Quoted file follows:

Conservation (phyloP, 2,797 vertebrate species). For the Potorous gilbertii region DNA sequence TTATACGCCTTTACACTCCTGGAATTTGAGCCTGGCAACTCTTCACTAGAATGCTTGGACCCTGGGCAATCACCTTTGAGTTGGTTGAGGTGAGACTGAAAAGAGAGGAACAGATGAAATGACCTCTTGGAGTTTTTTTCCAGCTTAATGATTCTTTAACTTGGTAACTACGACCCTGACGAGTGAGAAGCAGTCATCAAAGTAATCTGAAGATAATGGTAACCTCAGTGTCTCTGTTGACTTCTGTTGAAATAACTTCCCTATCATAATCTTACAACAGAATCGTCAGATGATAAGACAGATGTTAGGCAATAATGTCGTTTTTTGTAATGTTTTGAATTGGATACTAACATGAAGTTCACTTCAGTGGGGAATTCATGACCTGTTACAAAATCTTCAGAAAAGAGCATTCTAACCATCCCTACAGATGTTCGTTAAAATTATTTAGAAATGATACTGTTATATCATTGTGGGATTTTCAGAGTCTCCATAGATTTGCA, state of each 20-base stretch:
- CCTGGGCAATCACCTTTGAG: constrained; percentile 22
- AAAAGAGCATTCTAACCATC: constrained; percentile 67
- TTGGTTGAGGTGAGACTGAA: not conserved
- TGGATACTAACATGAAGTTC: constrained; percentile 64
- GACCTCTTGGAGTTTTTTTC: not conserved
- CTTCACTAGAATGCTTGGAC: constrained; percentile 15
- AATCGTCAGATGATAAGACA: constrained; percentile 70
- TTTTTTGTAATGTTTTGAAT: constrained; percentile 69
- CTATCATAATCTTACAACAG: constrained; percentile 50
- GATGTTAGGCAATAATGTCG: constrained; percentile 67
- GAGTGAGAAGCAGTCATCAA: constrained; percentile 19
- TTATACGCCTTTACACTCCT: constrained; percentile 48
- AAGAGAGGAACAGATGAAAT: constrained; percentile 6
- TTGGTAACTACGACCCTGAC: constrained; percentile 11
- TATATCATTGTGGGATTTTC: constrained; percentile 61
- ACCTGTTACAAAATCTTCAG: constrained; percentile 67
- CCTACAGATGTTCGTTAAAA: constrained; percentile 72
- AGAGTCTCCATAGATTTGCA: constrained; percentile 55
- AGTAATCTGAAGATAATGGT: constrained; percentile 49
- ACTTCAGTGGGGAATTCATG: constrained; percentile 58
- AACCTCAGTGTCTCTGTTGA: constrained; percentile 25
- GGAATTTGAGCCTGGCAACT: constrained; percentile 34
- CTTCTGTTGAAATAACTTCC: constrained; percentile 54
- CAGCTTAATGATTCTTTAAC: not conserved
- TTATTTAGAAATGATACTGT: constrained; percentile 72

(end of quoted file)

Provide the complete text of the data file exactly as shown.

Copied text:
Conservation (phyloP, 2,797 vertebrate species). For the Potorous gilbertii region DNA sequence TTATACGCCTTTACACTCCTGGAATTTGAGCCTGGCAACTCTTCACTAGAATGCTTGGACCCTGGGCAATCACCTTTGAGTTGGTTGAGGTGAGACTGAAAAGAGAGGAACAGATGAAATGACCTCTTGGAGTTTTTTTCCAGCTTAATGATTCTTTAACTTGGTAACTACGACCCTGACGAGTGAGAAGCAGTCATCAAAGTAATCTGAAGATAATGGTAACCTCAGTGTCTCTGTTGACTTCTGTTGAAATAACTTCCCTATCATAATCTTACAACAGAATCGTCAGATGATAAGACAGATGTTAGGCAATAATGTCGTTTTTTGTAATGTTTTGAATTGGATACTAACATGAAGTTCACTTCAGTGGGGAATTCATGACCTGTTACAAAATCTTCAGAAAAGAGCATTCTAACCATCCCTACAGATGTTCGTTAAAATTATTTAGAAATGATACTGTTATATCATTGTGGGATTTTCAGAGTCTCCATAGATTTGCA, state of each 20-base stretch:
- CCTGGGCAATCACCTTTGAG: constrained; percentile 22
- AAAAGAGCATTCTAACCATC: constrained; percentile 67
- TTGGTTGAGGTGAGACTGAA: not conserved
- TGGATACTAACATGAAGTTC: constrained; percentile 64
- GACCTCTTGGAGTTTTTTTC: not conserved
- CTTCACTAGAATGCTTGGAC: constrained; percentile 15
- AATCGTCAGATGATAAGACA: constrained; percentile 70
- TTTTTTGTAATGTTTTGAAT: constrained; percentile 69
- CTATCATAATCTTACAACAG: constrained; percentile 50
- GATGTTAGGCAATAATGTCG: constrained; percentile 67
- GAGTGAGAAGCAGTCATCAA: constrained; percentile 19
- TTATACGCCTTTACACTCCT: constrained; percentile 48
- AAGAGAGGAACAGATGAAAT: constrained; percentile 6
- TTGGTAACTACGACCCTGAC: constrained; percentile 11
- TATATCATTGTGGGATTTTC: constrained; percentile 61
- ACCTGTTACAAAATCTTCAG: constrained; percentile 67
- CCTACAGATGTTCGTTAAAA: constrained; percentile 72
- AGAGTCTCCATAGATTTGCA: constrained; percentile 55
- AGTAATCTGAAGATAATGGT: constrained; percentile 49
- ACTTCAGTGGGGAATTCATG: constrained; percentile 58
- AACCTCAGTGTCTCTGTTGA: constrained; percentile 25
- GGAATTTGAGCCTGGCAACT: constrained; percentile 34
- CTTCTGTTGAAATAACTTCC: constrained; percentile 54
- CAGCTTAATGATTCTTTAAC: not conserved
- TTATTTAGAAATGATACTGT: constrained; percentile 72